The Outlook is Improving and Bank of England Rate Cuts are Coming: Reactions to UK GDP Growth Figures

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The UK economic revival can continue, say economists and business owners, after the ONS reported 0.1% month-on-month growth in February and revising higher January's number to 0.3% m/m.

In fact, it would take an unlikely 1.0% slump in March to trigger a quarterly contraction, meaning the UK economy has almost certainly exited the shallow recession of the second half of 2023.

"With the damp and dismal weather hitting retail and other sectors, it's not surprising to see activity was broadly flat in February. But lower inflation is easing pressure on household incomes and spending, and the economy still seems to be on course to exit its mild recession in the first quarter," says Ben Jones, CBI Lead Economist.

"While growth was probably fairly modest over the first quarter, the outlook is improving with our business surveys showing growth expectations for the second quarter at their strongest for almost two years," he adds.

The UK experienced one of the wettest Februarys on record, making it little wonder the services sector only grew 0.1%.

But production came to the rescue, rising by an impressive 1.1% in February 2024 and was the largest contributor to the growth in GDP in the month.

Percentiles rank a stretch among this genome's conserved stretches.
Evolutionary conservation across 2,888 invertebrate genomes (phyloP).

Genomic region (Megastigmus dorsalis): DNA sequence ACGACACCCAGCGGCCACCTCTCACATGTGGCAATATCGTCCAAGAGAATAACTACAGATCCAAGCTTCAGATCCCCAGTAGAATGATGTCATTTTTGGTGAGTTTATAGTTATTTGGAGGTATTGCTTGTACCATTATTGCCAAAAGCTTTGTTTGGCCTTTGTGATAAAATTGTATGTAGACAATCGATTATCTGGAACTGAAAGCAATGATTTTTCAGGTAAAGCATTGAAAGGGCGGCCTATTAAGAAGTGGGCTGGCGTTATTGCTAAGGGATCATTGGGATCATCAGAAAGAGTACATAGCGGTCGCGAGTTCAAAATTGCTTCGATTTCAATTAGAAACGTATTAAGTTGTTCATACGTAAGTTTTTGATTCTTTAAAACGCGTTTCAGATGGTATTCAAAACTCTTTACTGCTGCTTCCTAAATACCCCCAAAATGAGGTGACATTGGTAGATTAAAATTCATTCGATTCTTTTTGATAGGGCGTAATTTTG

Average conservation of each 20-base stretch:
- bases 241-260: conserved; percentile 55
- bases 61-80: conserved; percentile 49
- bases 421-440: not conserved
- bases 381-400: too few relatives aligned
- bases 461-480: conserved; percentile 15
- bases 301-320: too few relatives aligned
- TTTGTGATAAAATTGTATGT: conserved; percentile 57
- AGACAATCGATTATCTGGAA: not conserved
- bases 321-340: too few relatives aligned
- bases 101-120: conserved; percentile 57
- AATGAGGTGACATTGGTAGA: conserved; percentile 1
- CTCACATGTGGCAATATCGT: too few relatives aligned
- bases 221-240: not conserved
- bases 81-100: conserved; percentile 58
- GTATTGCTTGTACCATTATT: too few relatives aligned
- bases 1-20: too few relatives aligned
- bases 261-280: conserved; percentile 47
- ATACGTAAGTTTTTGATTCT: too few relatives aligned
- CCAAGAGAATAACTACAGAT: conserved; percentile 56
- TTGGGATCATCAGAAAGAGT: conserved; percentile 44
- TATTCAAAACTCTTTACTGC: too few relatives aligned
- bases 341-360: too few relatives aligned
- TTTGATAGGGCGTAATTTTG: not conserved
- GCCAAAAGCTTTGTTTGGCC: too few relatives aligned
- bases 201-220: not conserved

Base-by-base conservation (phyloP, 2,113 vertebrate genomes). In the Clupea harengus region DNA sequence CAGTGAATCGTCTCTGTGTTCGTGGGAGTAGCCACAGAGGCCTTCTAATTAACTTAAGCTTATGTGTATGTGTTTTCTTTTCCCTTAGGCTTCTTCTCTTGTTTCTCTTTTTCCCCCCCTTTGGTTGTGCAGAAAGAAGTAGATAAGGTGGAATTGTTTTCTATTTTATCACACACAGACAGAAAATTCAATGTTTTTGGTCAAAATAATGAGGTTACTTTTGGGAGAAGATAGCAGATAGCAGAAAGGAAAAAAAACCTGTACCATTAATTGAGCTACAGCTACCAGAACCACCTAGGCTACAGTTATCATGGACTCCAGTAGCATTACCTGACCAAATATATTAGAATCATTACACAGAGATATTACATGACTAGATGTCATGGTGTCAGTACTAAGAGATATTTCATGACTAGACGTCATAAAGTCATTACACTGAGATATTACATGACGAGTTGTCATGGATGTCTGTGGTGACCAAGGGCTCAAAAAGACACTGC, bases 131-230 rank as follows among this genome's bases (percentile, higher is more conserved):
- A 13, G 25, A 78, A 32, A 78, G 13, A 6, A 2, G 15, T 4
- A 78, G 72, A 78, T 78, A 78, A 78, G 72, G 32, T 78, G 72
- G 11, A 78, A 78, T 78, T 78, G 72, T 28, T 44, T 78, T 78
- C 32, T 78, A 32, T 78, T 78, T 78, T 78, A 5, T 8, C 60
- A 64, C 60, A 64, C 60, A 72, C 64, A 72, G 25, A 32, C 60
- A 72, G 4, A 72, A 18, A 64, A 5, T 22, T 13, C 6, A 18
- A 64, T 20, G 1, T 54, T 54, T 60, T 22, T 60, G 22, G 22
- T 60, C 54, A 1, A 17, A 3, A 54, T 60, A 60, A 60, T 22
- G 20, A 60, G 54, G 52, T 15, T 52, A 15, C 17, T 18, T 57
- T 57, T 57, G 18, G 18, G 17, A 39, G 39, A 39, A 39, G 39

According to some small businesses, consumers are looking increasingly confident. "We continue to see a recovery in client activity as the economic outlook improves," according to Jenny Landsdowne, site editor of UK no deposit casino and bonus site

Falling inflation and hopes for Bank of England interest rate cuts have been behind recent business and consumer confidence improvements, which should feed into broader growth dynamics.

"We are optimistic about the near-term outlook for GDP. Both services and manufacturing have returned to growth this year and the construction sector will likely join them once the rain disruption passes," says Robert Wood, Chief UK Economist at Pantheon Macroeconomics.

Richard Carter, head of fixed interest research at Quilter Cheviot, says although "the UK appears to be entering a slightly more positive period, the economy is still sluggish."

"Given inflation recently fell to 3.4%, the Bank of England will be facing ever-mounting pressure to begin cutting rates. However, the Bank has maintained a data-dependent resolve and it will continue to do so until it is satisfied that inflation has come down far enough and will not see a further spike," he says.

Hopes for a Bank of England rate cut by mid-year will nevertheless underscore business and consumer confidence in the coming months.

"Growth for the first quarter is now set to come in stronger than the Bank of England’s anaemic forecast, but it is still only a modest recovery that does not threaten the ongoing disinflation in the economy. Hence the stage is set for rate cuts, given base rates are comfortably above the rate of nominal GDP growth," says Stephen Payne, Portfolio Manager on the Global Equity Income team at Janus Henderson.